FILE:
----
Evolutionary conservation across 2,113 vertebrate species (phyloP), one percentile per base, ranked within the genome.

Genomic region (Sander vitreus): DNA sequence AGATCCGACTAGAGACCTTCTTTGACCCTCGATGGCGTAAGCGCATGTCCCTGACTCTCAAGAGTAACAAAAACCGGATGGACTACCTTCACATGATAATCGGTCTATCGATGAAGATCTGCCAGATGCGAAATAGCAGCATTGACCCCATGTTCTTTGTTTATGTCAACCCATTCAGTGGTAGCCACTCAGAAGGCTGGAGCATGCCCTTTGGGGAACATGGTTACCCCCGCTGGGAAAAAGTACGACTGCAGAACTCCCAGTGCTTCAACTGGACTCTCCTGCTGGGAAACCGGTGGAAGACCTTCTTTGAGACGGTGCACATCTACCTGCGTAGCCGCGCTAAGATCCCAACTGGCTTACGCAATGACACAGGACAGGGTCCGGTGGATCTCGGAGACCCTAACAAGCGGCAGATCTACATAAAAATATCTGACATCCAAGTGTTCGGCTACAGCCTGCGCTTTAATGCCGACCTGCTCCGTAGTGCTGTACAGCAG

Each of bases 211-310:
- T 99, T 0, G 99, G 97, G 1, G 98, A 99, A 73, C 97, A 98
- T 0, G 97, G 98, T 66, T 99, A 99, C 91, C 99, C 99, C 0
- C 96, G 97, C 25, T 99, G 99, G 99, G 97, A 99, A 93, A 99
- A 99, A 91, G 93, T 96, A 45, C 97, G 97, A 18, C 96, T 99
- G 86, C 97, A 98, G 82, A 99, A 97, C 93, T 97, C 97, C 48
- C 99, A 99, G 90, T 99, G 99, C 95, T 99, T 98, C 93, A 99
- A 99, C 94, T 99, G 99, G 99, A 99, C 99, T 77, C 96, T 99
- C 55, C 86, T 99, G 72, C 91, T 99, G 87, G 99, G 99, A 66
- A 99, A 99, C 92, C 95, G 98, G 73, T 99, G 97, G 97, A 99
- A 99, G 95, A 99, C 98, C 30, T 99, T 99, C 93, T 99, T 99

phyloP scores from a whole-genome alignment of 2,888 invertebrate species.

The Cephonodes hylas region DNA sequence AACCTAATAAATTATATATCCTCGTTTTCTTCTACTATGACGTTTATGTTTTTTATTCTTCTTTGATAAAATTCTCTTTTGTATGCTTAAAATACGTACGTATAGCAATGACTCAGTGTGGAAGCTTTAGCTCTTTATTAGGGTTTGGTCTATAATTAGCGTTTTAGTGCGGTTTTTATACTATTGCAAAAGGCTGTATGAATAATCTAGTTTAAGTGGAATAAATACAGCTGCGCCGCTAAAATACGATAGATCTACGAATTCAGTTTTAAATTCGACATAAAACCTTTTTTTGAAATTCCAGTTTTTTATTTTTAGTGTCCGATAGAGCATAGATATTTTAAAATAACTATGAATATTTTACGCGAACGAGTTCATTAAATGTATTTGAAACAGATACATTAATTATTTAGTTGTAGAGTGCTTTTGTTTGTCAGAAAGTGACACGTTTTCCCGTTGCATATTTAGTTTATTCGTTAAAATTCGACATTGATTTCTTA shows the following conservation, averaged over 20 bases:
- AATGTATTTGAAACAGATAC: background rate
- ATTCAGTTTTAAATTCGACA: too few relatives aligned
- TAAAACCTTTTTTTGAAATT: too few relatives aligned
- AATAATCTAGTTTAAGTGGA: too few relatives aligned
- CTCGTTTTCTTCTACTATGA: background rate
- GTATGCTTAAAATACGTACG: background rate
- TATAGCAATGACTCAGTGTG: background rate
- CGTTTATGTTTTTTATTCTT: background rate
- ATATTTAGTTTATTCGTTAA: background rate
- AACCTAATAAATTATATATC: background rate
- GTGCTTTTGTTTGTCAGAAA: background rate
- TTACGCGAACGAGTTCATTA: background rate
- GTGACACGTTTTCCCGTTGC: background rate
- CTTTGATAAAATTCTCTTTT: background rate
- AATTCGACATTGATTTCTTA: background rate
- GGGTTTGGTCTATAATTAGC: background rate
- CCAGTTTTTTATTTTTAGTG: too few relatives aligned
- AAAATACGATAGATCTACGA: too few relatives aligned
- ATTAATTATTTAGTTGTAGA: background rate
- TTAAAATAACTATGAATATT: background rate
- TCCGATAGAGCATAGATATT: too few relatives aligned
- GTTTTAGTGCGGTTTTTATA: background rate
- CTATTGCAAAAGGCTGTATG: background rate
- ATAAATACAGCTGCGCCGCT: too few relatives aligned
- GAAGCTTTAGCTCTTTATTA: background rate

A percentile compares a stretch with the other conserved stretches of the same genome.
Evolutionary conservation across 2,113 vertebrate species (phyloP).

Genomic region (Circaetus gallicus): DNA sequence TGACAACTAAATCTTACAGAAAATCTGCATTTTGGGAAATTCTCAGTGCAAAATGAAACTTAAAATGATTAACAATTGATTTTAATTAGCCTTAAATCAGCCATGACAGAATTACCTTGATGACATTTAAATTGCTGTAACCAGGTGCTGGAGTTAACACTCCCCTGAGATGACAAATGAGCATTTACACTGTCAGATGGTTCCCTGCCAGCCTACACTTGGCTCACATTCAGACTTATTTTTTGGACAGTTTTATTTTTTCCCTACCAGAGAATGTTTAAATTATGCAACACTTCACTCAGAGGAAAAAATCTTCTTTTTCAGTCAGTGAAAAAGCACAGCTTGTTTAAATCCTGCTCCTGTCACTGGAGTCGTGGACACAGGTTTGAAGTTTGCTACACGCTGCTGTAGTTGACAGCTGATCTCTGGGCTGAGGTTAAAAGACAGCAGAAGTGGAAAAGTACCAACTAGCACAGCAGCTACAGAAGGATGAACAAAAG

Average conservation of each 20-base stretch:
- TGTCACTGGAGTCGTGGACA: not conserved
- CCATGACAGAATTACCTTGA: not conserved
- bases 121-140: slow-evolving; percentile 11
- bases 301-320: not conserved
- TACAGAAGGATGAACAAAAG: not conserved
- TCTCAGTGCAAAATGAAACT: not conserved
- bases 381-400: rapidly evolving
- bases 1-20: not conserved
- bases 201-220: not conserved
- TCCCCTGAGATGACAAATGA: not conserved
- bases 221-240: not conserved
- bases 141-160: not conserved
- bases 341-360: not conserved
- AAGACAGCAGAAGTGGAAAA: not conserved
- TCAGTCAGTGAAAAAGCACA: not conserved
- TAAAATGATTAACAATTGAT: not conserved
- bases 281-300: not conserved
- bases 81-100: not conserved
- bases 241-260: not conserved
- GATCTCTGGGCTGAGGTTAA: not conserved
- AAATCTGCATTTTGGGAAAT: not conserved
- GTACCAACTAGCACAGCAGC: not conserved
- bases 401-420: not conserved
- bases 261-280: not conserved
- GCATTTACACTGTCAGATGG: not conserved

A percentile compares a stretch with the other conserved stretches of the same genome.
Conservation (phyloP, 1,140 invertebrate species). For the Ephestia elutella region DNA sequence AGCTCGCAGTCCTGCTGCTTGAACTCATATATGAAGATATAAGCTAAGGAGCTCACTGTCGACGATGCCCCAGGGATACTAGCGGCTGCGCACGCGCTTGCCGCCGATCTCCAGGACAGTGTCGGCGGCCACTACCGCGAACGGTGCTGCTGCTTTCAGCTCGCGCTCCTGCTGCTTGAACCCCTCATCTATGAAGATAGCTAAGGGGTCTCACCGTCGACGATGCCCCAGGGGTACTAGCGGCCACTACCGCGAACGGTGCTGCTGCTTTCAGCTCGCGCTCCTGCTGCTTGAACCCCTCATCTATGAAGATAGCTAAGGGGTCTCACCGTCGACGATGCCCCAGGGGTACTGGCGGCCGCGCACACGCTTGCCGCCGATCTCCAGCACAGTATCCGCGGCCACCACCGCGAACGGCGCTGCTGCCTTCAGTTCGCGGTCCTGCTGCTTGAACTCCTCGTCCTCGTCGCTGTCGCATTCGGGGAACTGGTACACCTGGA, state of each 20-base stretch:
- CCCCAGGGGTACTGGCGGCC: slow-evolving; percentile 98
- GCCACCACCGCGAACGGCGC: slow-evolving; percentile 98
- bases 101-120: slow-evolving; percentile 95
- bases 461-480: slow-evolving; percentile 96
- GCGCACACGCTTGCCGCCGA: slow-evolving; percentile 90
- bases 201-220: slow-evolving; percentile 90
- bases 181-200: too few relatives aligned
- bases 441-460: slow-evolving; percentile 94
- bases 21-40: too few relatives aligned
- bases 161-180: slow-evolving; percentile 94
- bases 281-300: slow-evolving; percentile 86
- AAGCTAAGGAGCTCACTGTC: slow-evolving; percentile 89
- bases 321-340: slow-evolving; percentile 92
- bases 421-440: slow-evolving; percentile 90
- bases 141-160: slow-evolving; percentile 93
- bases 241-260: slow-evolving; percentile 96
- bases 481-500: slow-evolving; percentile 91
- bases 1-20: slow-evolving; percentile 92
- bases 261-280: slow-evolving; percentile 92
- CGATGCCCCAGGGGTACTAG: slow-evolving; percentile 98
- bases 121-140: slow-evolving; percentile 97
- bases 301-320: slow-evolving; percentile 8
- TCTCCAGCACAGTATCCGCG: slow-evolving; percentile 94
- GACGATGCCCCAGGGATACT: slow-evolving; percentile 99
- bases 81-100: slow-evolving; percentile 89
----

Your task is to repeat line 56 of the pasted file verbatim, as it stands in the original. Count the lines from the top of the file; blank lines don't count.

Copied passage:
- bases 141-160: not conserved